BACKGROUND: Gut-selective blockade of lymphocyte trafficking by vedolizumab may constitute effective treatment for ulcerative colitis. METHODS: We conducted two integrated randomized, double-blind, placebo-controlled trials of vedolizumab in patients with active disease. In the trial of induction therapy, 374 patients (cohort 1) received vedolizumab (at a dose of 300 mg) or placebo intravenously at weeks 0 and 2, and 521 patients (cohort 2) received open-label vedolizumab at weeks 0 and 2, with disease evaluation at week 6. In the trial of maintenance therapy, patients in either cohort who had a response to vedolizumab at week 6 were randomly assigned to continue receiving vedolizumab every 8 or 4 weeks or to switch to placebo for up to 52 weeks. A response was defined as a reduction in the Mayo Clinic score (range, 0 to 12, with higher scores indicating more active disease) of at least 3 points and a decrease of at least 30% from baseline, with an accompanying decrease in the rectal bleeding subscore of at least 1 point or an absolute rectal bleeding subscore of 0 or 1. RESULTS: Response rates at week 6 were 47.1% and 25.5% among patients in the vedolizumab group and placebo group, respectively (difference with adjustment for stratification factors, 21.7 percentage points; 95% confidence interval [CI], 11.6 to 31.7; P<0.001). At week 52, 41.8% of patients who continued to receive vedolizumab every 8 weeks and 44.8% of patients who continued to receive vedolizumab every 4 weeks were in clinical remission (Mayo Clinic score </=2 and no subscore >1), as compared with 15.9% of patients who switched to placebo (adjusted difference, 26.1 percentage points for vedolizumab every 8 weeks vs. placebo [95% CI, 14.9 to 37.2; P<0.001] and 29.1 percentage points for vedolizumab every 4 weeks vs. placebo [95% CI, 17.9 to 40.4; P<0.001]). The frequency of adverse events was similar in the vedolizumab and placebo groups. CONCLUSIONS: Vedolizumab was more effective than placebo as induction and maintenance therapy for ulcerative colitis. (Funded by Millennium Pharmaceuticals; GEMINI 1 ClinicalTrials.gov number, NCT00783718.). [less ▲]Detailed reference viewed: 28 (2 ULg)
Cancer risk in immune-mediated inflammatory diseases (IMID).
; ; et al
in Molecular cancer (2013), 12(1), 98
Inflammation and cancer have a profound yet ambiguous relationship. Inflammation - especially chronic inflammation - has protumorigenic effects, but inflammatory cells also mediate an immune response ... [more ▼]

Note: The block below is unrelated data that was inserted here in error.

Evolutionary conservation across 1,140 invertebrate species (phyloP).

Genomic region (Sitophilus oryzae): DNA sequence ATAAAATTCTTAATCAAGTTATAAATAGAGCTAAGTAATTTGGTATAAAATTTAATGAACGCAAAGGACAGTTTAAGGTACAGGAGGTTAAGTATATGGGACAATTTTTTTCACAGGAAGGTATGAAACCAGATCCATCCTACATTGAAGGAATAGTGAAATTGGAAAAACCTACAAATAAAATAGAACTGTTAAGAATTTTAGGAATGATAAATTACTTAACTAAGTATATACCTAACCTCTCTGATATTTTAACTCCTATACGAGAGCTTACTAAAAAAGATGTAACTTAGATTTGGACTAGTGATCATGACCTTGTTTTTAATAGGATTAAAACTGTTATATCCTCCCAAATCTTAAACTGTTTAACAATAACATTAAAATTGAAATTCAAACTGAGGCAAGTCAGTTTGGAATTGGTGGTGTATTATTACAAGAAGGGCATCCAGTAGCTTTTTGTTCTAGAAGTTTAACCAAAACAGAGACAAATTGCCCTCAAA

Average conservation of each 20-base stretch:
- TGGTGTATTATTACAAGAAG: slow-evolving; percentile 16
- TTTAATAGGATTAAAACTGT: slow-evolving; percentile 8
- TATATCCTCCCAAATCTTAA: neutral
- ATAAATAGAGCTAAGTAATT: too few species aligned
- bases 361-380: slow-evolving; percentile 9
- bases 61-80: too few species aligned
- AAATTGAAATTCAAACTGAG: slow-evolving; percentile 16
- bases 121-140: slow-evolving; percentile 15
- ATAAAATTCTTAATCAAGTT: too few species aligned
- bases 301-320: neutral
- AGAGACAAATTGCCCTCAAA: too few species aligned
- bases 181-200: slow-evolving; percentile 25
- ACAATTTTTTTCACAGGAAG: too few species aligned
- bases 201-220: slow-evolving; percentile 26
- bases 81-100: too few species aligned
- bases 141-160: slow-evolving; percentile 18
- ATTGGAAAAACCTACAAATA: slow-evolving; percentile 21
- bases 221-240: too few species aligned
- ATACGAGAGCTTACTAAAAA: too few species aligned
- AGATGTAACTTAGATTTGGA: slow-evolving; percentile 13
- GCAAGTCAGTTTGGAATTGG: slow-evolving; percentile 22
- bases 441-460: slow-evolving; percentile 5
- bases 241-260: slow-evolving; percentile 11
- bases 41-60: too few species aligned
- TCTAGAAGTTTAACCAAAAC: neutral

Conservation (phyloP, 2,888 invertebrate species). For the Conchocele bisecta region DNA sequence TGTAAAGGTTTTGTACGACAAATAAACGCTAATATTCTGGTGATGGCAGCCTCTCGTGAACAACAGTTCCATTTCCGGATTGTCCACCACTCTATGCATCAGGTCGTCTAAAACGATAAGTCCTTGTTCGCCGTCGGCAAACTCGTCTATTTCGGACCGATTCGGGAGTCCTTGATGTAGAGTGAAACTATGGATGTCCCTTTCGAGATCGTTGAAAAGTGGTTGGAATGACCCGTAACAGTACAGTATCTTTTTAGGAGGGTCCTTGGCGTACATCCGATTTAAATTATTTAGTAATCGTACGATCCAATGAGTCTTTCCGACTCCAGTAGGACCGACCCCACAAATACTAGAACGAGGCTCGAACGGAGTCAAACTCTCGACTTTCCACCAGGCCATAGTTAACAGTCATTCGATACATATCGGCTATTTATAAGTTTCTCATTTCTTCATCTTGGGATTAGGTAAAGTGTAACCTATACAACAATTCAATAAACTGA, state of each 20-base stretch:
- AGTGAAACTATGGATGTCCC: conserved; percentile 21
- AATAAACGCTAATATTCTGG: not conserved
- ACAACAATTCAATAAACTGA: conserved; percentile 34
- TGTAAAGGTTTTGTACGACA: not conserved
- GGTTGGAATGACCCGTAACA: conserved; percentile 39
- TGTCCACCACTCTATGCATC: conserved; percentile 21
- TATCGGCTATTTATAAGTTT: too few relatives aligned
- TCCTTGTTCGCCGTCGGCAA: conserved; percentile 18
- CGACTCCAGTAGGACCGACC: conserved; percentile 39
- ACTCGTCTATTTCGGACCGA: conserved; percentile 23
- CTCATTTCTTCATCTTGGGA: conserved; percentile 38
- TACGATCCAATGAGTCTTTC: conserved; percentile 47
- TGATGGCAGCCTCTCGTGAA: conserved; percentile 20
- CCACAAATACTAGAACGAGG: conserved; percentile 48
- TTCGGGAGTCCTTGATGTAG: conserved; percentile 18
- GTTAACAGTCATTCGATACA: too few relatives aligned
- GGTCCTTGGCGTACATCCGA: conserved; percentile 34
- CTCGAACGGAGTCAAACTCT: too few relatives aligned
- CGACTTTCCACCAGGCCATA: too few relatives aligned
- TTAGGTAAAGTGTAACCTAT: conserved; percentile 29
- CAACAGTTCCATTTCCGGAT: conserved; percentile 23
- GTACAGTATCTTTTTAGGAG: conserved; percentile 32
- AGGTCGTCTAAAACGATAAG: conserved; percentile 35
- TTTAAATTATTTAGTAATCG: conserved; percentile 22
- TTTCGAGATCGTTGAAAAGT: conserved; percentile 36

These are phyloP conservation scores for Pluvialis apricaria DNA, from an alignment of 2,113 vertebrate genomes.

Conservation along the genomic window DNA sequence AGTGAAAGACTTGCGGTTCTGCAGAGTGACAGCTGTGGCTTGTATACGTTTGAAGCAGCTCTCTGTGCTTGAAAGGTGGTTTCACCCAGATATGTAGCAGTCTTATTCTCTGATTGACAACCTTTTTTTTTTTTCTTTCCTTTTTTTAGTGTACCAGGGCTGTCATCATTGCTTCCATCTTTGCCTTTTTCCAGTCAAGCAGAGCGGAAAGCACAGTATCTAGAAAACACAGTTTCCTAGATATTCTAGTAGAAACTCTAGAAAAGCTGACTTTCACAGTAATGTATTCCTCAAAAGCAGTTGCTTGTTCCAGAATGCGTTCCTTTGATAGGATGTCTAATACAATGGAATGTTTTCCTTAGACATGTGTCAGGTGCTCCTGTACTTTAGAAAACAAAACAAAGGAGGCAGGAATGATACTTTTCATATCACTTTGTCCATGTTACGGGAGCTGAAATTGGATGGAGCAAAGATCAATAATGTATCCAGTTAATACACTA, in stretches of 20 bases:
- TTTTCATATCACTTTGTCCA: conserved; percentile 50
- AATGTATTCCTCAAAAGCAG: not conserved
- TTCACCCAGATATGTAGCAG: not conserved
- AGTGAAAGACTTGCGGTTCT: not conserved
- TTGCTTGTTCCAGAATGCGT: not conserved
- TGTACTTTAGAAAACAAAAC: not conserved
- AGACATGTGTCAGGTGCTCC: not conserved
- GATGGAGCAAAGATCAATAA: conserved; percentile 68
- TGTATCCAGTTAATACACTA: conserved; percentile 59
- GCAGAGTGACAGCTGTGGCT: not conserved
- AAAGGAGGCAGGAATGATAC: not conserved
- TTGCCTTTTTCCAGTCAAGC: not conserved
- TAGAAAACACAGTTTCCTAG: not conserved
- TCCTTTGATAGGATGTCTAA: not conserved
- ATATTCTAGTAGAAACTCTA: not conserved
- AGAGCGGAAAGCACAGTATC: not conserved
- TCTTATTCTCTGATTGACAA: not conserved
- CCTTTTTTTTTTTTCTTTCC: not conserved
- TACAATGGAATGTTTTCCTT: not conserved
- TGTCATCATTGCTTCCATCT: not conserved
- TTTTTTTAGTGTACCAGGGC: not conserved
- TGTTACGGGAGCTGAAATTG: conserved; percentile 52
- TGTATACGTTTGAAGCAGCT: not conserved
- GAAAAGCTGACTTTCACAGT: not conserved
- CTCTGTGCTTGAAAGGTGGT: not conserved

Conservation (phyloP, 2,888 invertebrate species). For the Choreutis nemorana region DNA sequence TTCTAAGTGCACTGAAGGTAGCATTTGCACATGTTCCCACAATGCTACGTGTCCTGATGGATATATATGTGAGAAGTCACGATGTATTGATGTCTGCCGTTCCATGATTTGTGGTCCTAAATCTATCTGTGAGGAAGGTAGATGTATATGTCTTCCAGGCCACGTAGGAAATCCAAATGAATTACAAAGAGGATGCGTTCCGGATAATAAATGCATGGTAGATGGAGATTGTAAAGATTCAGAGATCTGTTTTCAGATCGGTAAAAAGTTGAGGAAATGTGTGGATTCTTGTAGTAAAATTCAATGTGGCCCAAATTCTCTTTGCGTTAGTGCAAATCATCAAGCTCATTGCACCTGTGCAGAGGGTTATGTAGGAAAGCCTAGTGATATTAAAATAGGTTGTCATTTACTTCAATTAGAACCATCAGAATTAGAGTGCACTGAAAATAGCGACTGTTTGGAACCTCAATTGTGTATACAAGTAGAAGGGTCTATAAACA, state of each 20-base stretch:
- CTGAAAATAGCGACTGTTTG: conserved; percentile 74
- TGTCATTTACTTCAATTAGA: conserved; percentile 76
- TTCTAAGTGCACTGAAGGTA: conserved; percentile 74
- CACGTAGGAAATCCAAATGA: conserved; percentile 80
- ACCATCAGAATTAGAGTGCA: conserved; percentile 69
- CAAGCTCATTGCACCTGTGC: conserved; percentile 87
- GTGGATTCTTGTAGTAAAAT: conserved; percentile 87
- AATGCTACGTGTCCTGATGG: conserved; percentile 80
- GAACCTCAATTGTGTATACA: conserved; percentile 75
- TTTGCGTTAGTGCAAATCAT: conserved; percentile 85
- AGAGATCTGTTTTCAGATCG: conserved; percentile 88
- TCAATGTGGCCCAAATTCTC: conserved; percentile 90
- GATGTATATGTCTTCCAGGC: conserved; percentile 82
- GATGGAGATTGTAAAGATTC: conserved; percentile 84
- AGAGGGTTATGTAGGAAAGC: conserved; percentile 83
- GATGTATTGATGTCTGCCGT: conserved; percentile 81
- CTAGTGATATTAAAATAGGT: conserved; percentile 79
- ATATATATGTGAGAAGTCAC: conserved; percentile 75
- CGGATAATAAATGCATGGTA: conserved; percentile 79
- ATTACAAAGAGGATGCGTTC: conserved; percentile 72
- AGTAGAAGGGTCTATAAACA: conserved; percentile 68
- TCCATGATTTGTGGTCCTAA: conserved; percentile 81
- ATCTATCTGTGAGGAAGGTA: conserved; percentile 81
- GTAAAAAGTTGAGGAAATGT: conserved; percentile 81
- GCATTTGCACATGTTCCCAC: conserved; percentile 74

Inflammation and cancer have a profound yet ambiguous relationship. Inflammation - especially chronic inflammation - has protumorigenic effects, but inflammatory cells also mediate an immune response against the tumor and immunosuppression is known to increase the risk for certain tumors.This article reviews current literature on the role of inflammation in cancer and the cancer risk in immune-mediated inflammatory diseases (IMIDs). We discuss the effect on cancer risk of different drug classes used in the treatment of IMIDs treatment, including biologicals such as tumor necrosis factor (TNF) inhibitors.Overall cancer incidence and mortality risk are similar to the general population in inflammatory bowel disease (IBD), and slightly increased for rheumatoid arthritis and psoriasis, with risk profiles differing for different tumor types. Increased risk for non-melanoma skin cancer is associated with thiopurine treatment in IBD, with the combination of anti-TNF and methotrexate in rheumatoid arthritis and with PUVA, cyclosporine and anti-TNF treatment in psoriasis. Data on the safety of using biologic or immunosuppressant therapy in IMID patients with a history of cancer are scarce.This review provides clinicians with a solid background to help them in making decisions about treatment of immune-mediated diseases in patients with a tumor history.This article is related to another review article in Molecular Cancer: http://www.molecular-cancer.com/content/12/1/86. [less ▲]Detailed reference viewed: 41 (8 ULg)